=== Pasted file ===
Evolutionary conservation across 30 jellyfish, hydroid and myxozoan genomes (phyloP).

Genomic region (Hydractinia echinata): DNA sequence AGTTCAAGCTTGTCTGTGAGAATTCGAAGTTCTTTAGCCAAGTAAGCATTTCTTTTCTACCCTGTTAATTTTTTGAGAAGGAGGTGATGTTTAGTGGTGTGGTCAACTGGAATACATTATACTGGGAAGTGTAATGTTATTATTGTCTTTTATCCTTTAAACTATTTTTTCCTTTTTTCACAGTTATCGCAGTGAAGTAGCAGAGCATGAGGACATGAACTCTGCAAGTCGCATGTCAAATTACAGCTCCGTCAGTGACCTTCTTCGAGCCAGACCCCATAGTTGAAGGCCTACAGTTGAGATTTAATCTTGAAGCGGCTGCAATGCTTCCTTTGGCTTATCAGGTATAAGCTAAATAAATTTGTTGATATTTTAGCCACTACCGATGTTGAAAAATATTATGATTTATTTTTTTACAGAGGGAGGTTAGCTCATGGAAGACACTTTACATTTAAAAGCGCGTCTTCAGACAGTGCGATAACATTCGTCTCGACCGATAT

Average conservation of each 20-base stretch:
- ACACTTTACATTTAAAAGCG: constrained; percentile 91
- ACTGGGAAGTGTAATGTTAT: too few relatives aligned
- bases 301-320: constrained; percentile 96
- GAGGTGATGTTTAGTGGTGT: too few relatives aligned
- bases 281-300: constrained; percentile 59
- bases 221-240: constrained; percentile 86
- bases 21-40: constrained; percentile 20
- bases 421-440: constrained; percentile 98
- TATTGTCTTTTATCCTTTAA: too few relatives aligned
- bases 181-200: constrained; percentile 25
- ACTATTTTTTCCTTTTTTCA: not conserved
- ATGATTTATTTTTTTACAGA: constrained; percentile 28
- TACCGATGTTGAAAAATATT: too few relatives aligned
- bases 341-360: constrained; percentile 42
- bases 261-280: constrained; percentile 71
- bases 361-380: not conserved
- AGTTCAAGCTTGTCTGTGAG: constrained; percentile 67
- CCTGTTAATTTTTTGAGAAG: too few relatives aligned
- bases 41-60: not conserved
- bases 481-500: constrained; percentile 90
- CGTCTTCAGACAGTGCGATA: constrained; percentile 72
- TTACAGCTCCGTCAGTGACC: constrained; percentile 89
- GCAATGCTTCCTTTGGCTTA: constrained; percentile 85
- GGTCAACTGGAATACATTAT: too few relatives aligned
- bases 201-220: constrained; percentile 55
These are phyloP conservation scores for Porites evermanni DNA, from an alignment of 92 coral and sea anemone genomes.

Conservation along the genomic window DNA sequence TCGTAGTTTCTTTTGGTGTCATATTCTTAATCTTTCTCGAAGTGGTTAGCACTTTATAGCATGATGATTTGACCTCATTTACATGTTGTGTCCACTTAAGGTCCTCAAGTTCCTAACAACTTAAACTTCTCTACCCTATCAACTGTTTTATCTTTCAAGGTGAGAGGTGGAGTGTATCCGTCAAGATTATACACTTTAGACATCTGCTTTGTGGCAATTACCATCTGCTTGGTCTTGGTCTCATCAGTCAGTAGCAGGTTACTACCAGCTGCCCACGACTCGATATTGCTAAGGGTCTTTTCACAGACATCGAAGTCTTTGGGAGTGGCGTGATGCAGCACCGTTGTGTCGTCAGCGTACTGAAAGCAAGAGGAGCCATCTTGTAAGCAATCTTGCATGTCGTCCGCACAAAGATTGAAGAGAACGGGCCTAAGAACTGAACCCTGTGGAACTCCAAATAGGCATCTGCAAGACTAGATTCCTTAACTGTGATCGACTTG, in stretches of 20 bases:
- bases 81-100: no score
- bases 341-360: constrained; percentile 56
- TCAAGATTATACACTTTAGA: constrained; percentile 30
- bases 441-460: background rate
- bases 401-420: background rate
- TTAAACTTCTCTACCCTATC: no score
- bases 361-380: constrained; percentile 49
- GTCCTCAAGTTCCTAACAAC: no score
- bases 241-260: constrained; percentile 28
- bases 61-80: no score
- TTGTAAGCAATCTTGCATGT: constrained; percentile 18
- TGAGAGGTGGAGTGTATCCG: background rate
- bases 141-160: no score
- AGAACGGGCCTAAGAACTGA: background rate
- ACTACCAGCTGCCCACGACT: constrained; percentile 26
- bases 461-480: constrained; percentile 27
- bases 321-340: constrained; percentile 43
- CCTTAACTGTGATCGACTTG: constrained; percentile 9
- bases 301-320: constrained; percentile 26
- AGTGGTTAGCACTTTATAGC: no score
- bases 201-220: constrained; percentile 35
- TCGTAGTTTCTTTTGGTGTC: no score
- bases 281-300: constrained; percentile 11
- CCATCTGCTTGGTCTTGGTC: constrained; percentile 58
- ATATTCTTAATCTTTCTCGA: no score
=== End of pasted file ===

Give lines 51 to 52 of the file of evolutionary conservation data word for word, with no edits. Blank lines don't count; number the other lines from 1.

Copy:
- bases 201-220: constrained; percentile 35
- TCGTAGTTTCTTTTGGTGTC: no score